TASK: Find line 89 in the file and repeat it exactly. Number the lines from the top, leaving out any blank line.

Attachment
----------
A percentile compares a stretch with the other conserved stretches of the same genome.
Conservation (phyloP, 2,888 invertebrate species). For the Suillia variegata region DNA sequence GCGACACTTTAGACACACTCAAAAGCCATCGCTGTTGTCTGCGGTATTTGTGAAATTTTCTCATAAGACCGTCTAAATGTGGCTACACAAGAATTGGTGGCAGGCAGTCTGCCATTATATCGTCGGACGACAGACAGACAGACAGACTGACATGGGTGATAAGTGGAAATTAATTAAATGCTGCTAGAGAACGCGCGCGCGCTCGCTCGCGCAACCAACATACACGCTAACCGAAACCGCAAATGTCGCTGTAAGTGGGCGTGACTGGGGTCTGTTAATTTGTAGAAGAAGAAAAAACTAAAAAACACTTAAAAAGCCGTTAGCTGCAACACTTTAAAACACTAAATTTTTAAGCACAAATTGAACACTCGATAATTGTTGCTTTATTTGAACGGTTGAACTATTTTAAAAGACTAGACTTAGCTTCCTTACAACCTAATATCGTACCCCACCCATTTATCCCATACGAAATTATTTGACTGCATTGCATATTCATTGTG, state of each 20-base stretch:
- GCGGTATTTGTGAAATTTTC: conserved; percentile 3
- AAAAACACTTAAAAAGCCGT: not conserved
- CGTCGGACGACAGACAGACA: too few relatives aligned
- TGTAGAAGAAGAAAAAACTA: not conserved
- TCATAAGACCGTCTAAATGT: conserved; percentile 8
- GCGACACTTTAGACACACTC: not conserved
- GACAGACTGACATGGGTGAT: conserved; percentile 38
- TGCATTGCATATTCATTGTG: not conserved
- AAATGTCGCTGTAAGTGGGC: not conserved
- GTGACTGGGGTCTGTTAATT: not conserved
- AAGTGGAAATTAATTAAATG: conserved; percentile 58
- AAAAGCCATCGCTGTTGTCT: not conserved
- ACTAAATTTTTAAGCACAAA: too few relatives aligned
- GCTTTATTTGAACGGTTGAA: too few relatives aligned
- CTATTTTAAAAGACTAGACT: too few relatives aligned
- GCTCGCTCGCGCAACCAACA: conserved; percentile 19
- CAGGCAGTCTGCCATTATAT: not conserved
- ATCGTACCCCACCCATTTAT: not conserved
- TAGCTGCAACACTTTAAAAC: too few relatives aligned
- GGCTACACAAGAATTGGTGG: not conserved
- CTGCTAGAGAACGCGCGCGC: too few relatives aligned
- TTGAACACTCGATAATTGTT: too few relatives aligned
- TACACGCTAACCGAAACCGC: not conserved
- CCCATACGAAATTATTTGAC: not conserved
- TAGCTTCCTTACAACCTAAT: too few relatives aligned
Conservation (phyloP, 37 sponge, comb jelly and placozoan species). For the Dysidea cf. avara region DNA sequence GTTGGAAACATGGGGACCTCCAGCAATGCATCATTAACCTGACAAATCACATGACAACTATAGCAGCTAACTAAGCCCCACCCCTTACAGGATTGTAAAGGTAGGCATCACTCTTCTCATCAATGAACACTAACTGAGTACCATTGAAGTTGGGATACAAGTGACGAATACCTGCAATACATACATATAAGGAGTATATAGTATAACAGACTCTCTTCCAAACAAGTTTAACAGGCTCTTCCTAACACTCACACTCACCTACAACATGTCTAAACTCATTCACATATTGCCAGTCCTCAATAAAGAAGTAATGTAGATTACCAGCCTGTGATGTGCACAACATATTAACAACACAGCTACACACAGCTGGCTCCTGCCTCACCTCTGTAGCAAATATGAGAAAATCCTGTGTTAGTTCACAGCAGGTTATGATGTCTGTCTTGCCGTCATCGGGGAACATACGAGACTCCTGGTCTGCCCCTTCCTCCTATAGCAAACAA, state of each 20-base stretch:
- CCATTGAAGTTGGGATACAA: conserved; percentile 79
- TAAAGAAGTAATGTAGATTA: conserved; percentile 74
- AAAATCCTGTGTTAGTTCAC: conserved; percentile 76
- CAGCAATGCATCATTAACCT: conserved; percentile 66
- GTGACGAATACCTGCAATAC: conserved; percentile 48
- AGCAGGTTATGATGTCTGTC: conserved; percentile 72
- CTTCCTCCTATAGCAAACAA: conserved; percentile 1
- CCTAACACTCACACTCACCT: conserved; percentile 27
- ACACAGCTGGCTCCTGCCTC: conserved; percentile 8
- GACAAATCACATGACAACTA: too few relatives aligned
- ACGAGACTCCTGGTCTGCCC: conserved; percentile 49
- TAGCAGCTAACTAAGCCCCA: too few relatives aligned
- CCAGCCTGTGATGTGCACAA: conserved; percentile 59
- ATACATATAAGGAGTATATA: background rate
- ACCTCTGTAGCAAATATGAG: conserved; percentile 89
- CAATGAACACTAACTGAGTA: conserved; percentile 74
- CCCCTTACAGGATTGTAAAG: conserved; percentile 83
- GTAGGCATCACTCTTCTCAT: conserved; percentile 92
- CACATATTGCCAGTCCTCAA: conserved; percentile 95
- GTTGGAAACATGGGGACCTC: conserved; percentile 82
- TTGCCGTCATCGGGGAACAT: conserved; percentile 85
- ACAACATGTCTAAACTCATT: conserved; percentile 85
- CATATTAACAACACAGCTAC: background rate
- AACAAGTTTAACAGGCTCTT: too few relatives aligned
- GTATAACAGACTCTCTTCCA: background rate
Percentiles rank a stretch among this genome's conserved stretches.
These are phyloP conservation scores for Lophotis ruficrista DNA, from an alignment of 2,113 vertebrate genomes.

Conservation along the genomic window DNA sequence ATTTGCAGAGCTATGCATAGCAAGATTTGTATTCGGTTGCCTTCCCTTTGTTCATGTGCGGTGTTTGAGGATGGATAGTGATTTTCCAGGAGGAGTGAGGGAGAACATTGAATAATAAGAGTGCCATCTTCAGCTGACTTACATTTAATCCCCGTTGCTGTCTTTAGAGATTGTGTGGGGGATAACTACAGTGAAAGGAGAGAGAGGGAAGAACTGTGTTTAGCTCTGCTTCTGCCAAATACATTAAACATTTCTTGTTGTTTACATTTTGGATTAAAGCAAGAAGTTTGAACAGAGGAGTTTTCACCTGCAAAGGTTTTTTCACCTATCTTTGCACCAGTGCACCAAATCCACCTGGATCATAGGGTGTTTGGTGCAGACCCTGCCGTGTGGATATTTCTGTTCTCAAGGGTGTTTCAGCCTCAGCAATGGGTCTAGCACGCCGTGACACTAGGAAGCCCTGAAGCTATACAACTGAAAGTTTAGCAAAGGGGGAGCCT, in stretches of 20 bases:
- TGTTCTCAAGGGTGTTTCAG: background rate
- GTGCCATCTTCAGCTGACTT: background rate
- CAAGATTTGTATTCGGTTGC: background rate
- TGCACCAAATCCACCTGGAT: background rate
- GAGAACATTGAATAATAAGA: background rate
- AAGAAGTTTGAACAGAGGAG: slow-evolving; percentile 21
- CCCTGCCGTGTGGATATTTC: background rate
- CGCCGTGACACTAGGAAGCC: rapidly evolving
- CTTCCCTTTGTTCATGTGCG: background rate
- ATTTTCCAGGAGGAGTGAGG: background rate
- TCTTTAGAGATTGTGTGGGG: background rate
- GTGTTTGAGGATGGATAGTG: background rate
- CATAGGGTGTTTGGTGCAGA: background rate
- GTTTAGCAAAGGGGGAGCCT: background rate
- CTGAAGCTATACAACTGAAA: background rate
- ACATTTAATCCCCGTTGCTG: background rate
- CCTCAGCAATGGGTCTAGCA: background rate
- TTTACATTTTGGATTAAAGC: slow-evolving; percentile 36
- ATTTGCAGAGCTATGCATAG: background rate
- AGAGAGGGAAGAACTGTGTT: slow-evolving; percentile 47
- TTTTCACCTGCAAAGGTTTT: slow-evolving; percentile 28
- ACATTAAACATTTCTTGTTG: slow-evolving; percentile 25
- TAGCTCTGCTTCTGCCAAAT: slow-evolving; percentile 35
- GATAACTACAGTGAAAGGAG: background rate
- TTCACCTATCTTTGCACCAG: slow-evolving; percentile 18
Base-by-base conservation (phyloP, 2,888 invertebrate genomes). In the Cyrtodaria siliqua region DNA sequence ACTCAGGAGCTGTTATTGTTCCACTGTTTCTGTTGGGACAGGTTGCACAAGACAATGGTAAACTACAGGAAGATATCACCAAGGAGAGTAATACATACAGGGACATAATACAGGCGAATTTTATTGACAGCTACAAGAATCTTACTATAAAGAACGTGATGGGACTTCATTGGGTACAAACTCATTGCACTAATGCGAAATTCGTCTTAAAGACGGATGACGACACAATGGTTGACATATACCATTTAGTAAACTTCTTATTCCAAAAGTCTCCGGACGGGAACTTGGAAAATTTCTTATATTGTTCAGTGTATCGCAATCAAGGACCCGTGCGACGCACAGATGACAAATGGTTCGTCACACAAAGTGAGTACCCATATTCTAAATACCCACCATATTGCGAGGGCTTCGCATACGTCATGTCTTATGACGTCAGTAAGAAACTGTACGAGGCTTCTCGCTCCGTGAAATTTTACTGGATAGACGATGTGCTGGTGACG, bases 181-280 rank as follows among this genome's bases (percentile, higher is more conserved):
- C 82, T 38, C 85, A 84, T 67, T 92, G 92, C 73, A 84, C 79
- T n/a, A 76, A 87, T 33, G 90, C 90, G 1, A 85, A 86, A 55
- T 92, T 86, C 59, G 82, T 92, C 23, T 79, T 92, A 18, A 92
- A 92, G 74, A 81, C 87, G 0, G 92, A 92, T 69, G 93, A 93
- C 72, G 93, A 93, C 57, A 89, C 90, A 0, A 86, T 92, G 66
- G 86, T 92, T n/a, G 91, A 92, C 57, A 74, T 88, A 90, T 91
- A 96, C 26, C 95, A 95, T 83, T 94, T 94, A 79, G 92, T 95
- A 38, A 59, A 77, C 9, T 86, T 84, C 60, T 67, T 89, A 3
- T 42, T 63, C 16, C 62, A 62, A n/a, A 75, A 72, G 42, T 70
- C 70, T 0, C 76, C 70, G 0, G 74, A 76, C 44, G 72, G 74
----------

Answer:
- A 96, C 26, C 95, A 95, T 83, T 94, T 94, A 79, G 92, T 95